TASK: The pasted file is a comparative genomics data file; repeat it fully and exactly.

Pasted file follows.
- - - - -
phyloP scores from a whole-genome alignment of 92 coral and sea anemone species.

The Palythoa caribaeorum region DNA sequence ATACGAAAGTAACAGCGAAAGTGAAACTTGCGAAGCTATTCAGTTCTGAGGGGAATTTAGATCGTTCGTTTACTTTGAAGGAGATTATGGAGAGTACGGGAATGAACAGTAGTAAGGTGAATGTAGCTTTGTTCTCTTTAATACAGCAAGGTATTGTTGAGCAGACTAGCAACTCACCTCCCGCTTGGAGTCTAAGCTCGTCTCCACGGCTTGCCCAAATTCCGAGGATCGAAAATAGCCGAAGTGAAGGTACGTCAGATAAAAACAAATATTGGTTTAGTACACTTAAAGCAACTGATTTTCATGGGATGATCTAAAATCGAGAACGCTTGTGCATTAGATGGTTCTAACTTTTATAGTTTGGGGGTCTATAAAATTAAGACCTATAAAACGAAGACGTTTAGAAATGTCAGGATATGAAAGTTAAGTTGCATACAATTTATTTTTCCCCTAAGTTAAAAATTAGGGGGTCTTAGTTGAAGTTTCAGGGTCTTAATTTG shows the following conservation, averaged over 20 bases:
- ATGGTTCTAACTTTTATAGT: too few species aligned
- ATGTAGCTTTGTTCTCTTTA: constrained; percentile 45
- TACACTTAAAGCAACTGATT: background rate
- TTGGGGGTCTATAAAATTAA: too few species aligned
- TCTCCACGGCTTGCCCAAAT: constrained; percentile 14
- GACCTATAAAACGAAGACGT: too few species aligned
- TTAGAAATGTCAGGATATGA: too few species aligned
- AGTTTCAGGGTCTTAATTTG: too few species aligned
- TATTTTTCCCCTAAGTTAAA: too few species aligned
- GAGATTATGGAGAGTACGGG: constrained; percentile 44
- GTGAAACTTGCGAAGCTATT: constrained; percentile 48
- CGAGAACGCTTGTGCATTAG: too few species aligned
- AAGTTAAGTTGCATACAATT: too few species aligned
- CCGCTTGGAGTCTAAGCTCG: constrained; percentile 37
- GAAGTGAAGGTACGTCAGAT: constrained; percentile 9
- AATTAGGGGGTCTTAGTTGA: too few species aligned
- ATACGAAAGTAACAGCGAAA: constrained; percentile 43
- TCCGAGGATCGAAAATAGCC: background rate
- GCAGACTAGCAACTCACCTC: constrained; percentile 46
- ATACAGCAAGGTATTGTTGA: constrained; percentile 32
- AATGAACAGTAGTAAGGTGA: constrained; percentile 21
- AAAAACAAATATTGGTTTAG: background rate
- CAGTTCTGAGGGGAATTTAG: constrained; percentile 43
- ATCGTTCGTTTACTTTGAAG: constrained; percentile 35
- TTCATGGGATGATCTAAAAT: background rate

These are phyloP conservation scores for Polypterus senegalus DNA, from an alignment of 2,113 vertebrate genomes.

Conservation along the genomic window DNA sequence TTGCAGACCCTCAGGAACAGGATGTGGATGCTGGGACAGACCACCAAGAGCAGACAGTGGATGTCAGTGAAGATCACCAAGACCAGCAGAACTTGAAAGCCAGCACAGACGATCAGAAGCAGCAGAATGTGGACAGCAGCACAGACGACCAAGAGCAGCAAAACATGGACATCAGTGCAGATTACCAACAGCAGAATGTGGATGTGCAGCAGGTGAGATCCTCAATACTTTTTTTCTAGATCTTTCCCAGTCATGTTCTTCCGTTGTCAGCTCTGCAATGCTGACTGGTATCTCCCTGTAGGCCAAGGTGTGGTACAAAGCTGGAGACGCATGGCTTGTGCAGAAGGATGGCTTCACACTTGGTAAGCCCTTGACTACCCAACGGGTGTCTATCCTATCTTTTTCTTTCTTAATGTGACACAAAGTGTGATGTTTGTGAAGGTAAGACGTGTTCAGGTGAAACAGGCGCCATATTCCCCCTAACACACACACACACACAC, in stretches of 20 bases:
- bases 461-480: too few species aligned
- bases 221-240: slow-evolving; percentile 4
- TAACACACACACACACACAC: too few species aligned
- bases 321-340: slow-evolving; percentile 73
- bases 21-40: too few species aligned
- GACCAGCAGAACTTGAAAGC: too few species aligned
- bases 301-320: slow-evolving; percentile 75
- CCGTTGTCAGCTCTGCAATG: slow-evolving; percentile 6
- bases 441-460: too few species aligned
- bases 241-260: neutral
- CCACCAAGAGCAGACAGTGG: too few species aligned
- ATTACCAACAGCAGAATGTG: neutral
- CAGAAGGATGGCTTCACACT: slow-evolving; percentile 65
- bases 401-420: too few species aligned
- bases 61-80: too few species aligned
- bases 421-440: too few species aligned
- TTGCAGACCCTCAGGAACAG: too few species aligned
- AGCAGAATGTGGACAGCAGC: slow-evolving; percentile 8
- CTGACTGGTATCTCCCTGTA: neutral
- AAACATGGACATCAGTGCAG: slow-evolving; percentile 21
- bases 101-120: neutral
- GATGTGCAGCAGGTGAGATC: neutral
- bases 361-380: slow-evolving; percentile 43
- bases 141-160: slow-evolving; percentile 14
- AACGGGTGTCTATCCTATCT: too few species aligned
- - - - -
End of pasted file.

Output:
phyloP scores from a whole-genome alignment of 92 coral and sea anemone species.

The Palythoa caribaeorum region DNA sequence ATACGAAAGTAACAGCGAAAGTGAAACTTGCGAAGCTATTCAGTTCTGAGGGGAATTTAGATCGTTCGTTTACTTTGAAGGAGATTATGGAGAGTACGGGAATGAACAGTAGTAAGGTGAATGTAGCTTTGTTCTCTTTAATACAGCAAGGTATTGTTGAGCAGACTAGCAACTCACCTCCCGCTTGGAGTCTAAGCTCGTCTCCACGGCTTGCCCAAATTCCGAGGATCGAAAATAGCCGAAGTGAAGGTACGTCAGATAAAAACAAATATTGGTTTAGTACACTTAAAGCAACTGATTTTCATGGGATGATCTAAAATCGAGAACGCTTGTGCATTAGATGGTTCTAACTTTTATAGTTTGGGGGTCTATAAAATTAAGACCTATAAAACGAAGACGTTTAGAAATGTCAGGATATGAAAGTTAAGTTGCATACAATTTATTTTTCCCCTAAGTTAAAAATTAGGGGGTCTTAGTTGAAGTTTCAGGGTCTTAATTTG shows the following conservation, averaged over 20 bases:
- ATGGTTCTAACTTTTATAGT: too few species aligned
- ATGTAGCTTTGTTCTCTTTA: constrained; percentile 45
- TACACTTAAAGCAACTGATT: background rate
- TTGGGGGTCTATAAAATTAA: too few species aligned
- TCTCCACGGCTTGCCCAAAT: constrained; percentile 14
- GACCTATAAAACGAAGACGT: too few species aligned
- TTAGAAATGTCAGGATATGA: too few species aligned
- AGTTTCAGGGTCTTAATTTG: too few species aligned
- TATTTTTCCCCTAAGTTAAA: too few species aligned
- GAGATTATGGAGAGTACGGG: constrained; percentile 44
- GTGAAACTTGCGAAGCTATT: constrained; percentile 48
- CGAGAACGCTTGTGCATTAG: too few species aligned
- AAGTTAAGTTGCATACAATT: too few species aligned
- CCGCTTGGAGTCTAAGCTCG: constrained; percentile 37
- GAAGTGAAGGTACGTCAGAT: constrained; percentile 9
- AATTAGGGGGTCTTAGTTGA: too few species aligned
- ATACGAAAGTAACAGCGAAA: constrained; percentile 43
- TCCGAGGATCGAAAATAGCC: background rate
- GCAGACTAGCAACTCACCTC: constrained; percentile 46
- ATACAGCAAGGTATTGTTGA: constrained; percentile 32
- AATGAACAGTAGTAAGGTGA: constrained; percentile 21
- AAAAACAAATATTGGTTTAG: background rate
- CAGTTCTGAGGGGAATTTAG: constrained; percentile 43
- ATCGTTCGTTTACTTTGAAG: constrained; percentile 35
- TTCATGGGATGATCTAAAAT: background rate

These are phyloP conservation scores for Polypterus senegalus DNA, from an alignment of 2,113 vertebrate genomes.

Conservation along the genomic window DNA sequence TTGCAGACCCTCAGGAACAGGATGTGGATGCTGGGACAGACCACCAAGAGCAGACAGTGGATGTCAGTGAAGATCACCAAGACCAGCAGAACTTGAAAGCCAGCACAGACGATCAGAAGCAGCAGAATGTGGACAGCAGCACAGACGACCAAGAGCAGCAAAACATGGACATCAGTGCAGATTACCAACAGCAGAATGTGGATGTGCAGCAGGTGAGATCCTCAATACTTTTTTTCTAGATCTTTCCCAGTCATGTTCTTCCGTTGTCAGCTCTGCAATGCTGACTGGTATCTCCCTGTAGGCCAAGGTGTGGTACAAAGCTGGAGACGCATGGCTTGTGCAGAAGGATGGCTTCACACTTGGTAAGCCCTTGACTACCCAACGGGTGTCTATCCTATCTTTTTCTTTCTTAATGTGACACAAAGTGTGATGTTTGTGAAGGTAAGACGTGTTCAGGTGAAACAGGCGCCATATTCCCCCTAACACACACACACACACAC, in stretches of 20 bases:
- bases 461-480: too few species aligned
- bases 221-240: slow-evolving; percentile 4
- TAACACACACACACACACAC: too few species aligned
- bases 321-340: slow-evolving; percentile 73
- bases 21-40: too few species aligned
- GACCAGCAGAACTTGAAAGC: too few species aligned
- bases 301-320: slow-evolving; percentile 75
- CCGTTGTCAGCTCTGCAATG: slow-evolving; percentile 6
- bases 441-460: too few species aligned
- bases 241-260: neutral
- CCACCAAGAGCAGACAGTGG: too few species aligned
- ATTACCAACAGCAGAATGTG: neutral
- CAGAAGGATGGCTTCACACT: slow-evolving; percentile 65
- bases 401-420: too few species aligned
- bases 61-80: too few species aligned
- bases 421-440: too few species aligned
- TTGCAGACCCTCAGGAACAG: too few species aligned
- AGCAGAATGTGGACAGCAGC: slow-evolving; percentile 8
- CTGACTGGTATCTCCCTGTA: neutral
- AAACATGGACATCAGTGCAG: slow-evolving; percentile 21
- bases 101-120: neutral
- GATGTGCAGCAGGTGAGATC: neutral
- bases 361-380: slow-evolving; percentile 43
- bases 141-160: slow-evolving; percentile 14
- AACGGGTGTCTATCCTATCT: too few species aligned